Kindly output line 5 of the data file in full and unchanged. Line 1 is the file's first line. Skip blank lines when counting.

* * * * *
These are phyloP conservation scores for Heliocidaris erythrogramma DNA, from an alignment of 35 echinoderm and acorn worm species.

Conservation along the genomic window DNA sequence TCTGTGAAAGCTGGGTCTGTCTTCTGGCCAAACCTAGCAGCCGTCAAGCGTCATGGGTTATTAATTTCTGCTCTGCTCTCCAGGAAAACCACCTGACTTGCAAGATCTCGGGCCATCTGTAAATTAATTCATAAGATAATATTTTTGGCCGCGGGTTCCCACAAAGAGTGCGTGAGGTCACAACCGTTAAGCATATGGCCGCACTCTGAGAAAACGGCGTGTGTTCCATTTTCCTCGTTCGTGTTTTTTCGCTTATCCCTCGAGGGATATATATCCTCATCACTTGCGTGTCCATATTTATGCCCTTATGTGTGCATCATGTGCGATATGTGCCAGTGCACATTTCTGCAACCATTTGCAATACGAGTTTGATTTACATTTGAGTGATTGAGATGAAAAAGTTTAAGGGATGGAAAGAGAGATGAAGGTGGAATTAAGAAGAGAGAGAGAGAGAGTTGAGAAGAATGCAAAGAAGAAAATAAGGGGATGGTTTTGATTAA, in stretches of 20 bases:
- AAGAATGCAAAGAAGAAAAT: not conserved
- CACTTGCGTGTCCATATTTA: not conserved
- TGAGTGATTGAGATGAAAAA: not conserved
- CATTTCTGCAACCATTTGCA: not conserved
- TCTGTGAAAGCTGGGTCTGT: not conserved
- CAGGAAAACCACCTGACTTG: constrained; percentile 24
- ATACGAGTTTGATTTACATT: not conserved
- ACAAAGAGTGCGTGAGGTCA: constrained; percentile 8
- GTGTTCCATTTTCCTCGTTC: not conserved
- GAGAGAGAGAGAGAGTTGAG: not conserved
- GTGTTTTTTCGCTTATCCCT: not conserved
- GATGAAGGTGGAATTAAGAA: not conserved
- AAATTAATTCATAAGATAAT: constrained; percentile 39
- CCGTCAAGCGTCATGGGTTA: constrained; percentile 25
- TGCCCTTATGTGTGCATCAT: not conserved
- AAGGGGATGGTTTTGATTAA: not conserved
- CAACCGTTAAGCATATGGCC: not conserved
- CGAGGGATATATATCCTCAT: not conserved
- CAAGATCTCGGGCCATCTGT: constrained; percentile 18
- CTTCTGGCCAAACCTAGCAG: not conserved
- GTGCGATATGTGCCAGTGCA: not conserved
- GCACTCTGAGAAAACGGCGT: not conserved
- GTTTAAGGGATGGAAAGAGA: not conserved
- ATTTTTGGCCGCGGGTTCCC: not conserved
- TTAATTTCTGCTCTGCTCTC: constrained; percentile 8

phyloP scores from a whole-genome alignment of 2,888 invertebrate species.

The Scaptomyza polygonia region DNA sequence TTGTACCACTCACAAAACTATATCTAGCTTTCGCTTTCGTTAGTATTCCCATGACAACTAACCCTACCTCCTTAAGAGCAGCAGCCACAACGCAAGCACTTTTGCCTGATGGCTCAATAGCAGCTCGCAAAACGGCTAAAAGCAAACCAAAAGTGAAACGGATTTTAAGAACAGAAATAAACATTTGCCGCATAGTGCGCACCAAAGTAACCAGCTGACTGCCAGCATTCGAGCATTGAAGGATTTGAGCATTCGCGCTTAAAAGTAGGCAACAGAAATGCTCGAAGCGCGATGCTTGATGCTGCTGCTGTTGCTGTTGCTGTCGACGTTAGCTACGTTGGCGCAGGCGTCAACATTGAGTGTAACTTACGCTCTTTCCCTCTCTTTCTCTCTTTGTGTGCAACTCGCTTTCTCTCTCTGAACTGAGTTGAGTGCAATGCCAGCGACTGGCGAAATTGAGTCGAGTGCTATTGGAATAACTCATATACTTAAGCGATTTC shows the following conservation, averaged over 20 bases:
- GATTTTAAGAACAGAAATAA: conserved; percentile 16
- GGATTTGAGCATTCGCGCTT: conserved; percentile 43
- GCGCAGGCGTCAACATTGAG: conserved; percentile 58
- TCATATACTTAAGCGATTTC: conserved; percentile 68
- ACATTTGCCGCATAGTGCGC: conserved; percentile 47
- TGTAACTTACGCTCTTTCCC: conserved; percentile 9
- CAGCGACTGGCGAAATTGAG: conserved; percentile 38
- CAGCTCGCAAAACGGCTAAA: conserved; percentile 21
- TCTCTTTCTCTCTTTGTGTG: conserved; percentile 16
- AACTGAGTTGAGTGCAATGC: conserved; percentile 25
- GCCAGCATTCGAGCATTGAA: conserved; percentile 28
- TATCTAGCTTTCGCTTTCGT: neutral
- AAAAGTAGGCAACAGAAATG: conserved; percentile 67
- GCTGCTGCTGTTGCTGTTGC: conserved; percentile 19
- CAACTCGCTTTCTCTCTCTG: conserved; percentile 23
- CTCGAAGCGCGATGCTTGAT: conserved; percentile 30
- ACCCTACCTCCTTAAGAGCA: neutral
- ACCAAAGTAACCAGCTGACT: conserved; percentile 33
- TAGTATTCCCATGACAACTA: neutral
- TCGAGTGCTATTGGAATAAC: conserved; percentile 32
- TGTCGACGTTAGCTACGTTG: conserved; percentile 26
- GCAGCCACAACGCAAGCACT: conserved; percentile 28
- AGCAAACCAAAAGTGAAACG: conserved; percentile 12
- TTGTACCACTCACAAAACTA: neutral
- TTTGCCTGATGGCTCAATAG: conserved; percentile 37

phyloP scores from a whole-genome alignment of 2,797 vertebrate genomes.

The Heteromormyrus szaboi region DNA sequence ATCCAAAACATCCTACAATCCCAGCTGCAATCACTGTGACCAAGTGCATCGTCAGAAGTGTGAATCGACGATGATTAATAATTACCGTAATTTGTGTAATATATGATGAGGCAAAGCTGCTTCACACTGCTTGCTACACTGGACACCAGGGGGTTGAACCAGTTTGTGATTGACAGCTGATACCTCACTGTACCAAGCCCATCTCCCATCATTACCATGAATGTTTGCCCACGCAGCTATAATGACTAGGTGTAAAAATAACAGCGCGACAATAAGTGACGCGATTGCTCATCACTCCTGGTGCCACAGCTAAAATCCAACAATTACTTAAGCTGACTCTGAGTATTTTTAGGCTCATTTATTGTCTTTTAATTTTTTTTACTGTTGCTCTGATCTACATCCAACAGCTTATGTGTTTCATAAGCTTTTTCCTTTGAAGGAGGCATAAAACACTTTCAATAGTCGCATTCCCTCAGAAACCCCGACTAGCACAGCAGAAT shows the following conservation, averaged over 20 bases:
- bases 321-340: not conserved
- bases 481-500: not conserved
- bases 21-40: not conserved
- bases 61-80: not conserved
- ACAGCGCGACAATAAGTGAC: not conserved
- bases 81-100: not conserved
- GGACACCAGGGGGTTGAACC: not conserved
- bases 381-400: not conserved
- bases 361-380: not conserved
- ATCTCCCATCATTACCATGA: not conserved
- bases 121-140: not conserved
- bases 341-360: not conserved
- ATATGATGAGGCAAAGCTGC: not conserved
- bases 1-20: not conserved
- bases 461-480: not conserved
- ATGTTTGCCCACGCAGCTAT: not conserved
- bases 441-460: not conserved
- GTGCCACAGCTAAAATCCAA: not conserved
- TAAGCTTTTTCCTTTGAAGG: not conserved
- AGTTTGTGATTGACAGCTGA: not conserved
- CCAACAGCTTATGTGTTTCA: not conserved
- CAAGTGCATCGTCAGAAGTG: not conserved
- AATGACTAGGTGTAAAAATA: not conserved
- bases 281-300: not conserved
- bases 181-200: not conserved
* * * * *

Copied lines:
- TGAGTGATTGAGATGAAAAA: not conserved